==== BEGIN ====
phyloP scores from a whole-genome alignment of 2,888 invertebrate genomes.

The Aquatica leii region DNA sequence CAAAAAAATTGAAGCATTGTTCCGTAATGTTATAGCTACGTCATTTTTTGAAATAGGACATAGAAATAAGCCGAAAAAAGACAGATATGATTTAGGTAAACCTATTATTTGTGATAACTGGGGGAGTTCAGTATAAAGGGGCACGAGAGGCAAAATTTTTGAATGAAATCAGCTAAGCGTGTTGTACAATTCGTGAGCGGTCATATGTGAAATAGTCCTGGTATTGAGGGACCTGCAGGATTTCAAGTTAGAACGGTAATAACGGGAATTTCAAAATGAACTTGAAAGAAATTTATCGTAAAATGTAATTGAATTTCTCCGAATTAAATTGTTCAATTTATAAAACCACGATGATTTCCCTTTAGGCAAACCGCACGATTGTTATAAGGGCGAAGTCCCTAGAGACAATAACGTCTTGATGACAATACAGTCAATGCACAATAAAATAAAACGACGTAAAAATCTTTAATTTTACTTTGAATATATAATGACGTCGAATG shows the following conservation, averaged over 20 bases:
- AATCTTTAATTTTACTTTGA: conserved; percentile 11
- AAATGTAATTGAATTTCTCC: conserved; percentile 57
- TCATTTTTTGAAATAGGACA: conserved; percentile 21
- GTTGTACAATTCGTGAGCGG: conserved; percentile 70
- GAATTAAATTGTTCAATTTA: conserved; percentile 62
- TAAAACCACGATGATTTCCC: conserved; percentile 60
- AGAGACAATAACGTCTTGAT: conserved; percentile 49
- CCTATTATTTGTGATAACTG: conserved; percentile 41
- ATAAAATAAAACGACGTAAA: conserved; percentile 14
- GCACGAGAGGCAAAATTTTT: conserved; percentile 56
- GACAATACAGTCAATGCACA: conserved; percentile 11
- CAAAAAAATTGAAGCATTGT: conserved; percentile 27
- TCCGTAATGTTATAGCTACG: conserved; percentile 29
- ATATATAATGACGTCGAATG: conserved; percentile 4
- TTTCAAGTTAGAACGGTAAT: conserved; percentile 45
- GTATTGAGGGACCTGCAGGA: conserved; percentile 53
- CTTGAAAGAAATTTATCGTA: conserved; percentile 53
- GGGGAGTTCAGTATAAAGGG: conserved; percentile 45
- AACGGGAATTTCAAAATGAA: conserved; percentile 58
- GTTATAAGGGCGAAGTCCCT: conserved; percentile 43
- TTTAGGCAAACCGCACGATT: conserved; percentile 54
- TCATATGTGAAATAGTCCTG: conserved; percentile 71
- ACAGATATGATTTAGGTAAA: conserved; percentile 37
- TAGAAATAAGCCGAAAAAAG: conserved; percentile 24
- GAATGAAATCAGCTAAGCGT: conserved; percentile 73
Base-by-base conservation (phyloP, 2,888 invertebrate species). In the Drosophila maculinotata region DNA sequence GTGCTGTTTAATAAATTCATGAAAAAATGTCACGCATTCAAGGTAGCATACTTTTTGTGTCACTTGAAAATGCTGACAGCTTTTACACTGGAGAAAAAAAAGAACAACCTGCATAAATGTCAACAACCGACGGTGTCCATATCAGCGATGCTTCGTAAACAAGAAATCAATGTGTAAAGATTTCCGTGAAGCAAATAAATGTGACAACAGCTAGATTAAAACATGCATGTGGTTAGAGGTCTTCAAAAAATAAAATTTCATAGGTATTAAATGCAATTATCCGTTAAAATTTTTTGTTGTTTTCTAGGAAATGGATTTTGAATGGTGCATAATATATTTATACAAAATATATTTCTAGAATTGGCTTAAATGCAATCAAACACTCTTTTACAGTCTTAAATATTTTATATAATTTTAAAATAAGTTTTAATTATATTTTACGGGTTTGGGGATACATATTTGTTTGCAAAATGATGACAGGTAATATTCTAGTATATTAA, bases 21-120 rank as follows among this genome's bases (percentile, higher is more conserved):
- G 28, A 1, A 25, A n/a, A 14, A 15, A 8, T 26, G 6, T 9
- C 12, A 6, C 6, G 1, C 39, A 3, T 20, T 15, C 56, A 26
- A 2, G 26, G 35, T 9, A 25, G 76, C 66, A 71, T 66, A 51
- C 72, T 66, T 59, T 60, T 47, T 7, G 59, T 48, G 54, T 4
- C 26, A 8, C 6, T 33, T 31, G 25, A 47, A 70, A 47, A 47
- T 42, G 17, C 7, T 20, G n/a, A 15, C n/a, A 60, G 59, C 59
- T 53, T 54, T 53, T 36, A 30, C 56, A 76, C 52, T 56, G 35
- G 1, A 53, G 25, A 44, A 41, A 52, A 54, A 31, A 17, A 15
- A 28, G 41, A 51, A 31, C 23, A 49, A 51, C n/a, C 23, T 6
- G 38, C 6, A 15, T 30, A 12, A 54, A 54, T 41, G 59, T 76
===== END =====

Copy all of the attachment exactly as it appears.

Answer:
phyloP scores from a whole-genome alignment of 2,888 invertebrate genomes.

The Aquatica leii region DNA sequence CAAAAAAATTGAAGCATTGTTCCGTAATGTTATAGCTACGTCATTTTTTGAAATAGGACATAGAAATAAGCCGAAAAAAGACAGATATGATTTAGGTAAACCTATTATTTGTGATAACTGGGGGAGTTCAGTATAAAGGGGCACGAGAGGCAAAATTTTTGAATGAAATCAGCTAAGCGTGTTGTACAATTCGTGAGCGGTCATATGTGAAATAGTCCTGGTATTGAGGGACCTGCAGGATTTCAAGTTAGAACGGTAATAACGGGAATTTCAAAATGAACTTGAAAGAAATTTATCGTAAAATGTAATTGAATTTCTCCGAATTAAATTGTTCAATTTATAAAACCACGATGATTTCCCTTTAGGCAAACCGCACGATTGTTATAAGGGCGAAGTCCCTAGAGACAATAACGTCTTGATGACAATACAGTCAATGCACAATAAAATAAAACGACGTAAAAATCTTTAATTTTACTTTGAATATATAATGACGTCGAATG shows the following conservation, averaged over 20 bases:
- AATCTTTAATTTTACTTTGA: conserved; percentile 11
- AAATGTAATTGAATTTCTCC: conserved; percentile 57
- TCATTTTTTGAAATAGGACA: conserved; percentile 21
- GTTGTACAATTCGTGAGCGG: conserved; percentile 70
- GAATTAAATTGTTCAATTTA: conserved; percentile 62
- TAAAACCACGATGATTTCCC: conserved; percentile 60
- AGAGACAATAACGTCTTGAT: conserved; percentile 49
- CCTATTATTTGTGATAACTG: conserved; percentile 41
- ATAAAATAAAACGACGTAAA: conserved; percentile 14
- GCACGAGAGGCAAAATTTTT: conserved; percentile 56
- GACAATACAGTCAATGCACA: conserved; percentile 11
- CAAAAAAATTGAAGCATTGT: conserved; percentile 27
- TCCGTAATGTTATAGCTACG: conserved; percentile 29
- ATATATAATGACGTCGAATG: conserved; percentile 4
- TTTCAAGTTAGAACGGTAAT: conserved; percentile 45
- GTATTGAGGGACCTGCAGGA: conserved; percentile 53
- CTTGAAAGAAATTTATCGTA: conserved; percentile 53
- GGGGAGTTCAGTATAAAGGG: conserved; percentile 45
- AACGGGAATTTCAAAATGAA: conserved; percentile 58
- GTTATAAGGGCGAAGTCCCT: conserved; percentile 43
- TTTAGGCAAACCGCACGATT: conserved; percentile 54
- TCATATGTGAAATAGTCCTG: conserved; percentile 71
- ACAGATATGATTTAGGTAAA: conserved; percentile 37
- TAGAAATAAGCCGAAAAAAG: conserved; percentile 24
- GAATGAAATCAGCTAAGCGT: conserved; percentile 73
Base-by-base conservation (phyloP, 2,888 invertebrate species). In the Drosophila maculinotata region DNA sequence GTGCTGTTTAATAAATTCATGAAAAAATGTCACGCATTCAAGGTAGCATACTTTTTGTGTCACTTGAAAATGCTGACAGCTTTTACACTGGAGAAAAAAAAGAACAACCTGCATAAATGTCAACAACCGACGGTGTCCATATCAGCGATGCTTCGTAAACAAGAAATCAATGTGTAAAGATTTCCGTGAAGCAAATAAATGTGACAACAGCTAGATTAAAACATGCATGTGGTTAGAGGTCTTCAAAAAATAAAATTTCATAGGTATTAAATGCAATTATCCGTTAAAATTTTTTGTTGTTTTCTAGGAAATGGATTTTGAATGGTGCATAATATATTTATACAAAATATATTTCTAGAATTGGCTTAAATGCAATCAAACACTCTTTTACAGTCTTAAATATTTTATATAATTTTAAAATAAGTTTTAATTATATTTTACGGGTTTGGGGATACATATTTGTTTGCAAAATGATGACAGGTAATATTCTAGTATATTAA, bases 21-120 rank as follows among this genome's bases (percentile, higher is more conserved):
- G 28, A 1, A 25, A n/a, A 14, A 15, A 8, T 26, G 6, T 9
- C 12, A 6, C 6, G 1, C 39, A 3, T 20, T 15, C 56, A 26
- A 2, G 26, G 35, T 9, A 25, G 76, C 66, A 71, T 66, A 51
- C 72, T 66, T 59, T 60, T 47, T 7, G 59, T 48, G 54, T 4
- C 26, A 8, C 6, T 33, T 31, G 25, A 47, A 70, A 47, A 47
- T 42, G 17, C 7, T 20, G n/a, A 15, C n/a, A 60, G 59, C 59
- T 53, T 54, T 53, T 36, A 30, C 56, A 76, C 52, T 56, G 35
- G 1, A 53, G 25, A 44, A 41, A 52, A 54, A 31, A 17, A 15
- A 28, G 41, A 51, A 31, C 23, A 49, A 51, C n/a, C 23, T 6
- G 38, C 6, A 15, T 30, A 12, A 54, A 54, T 41, G 59, T 76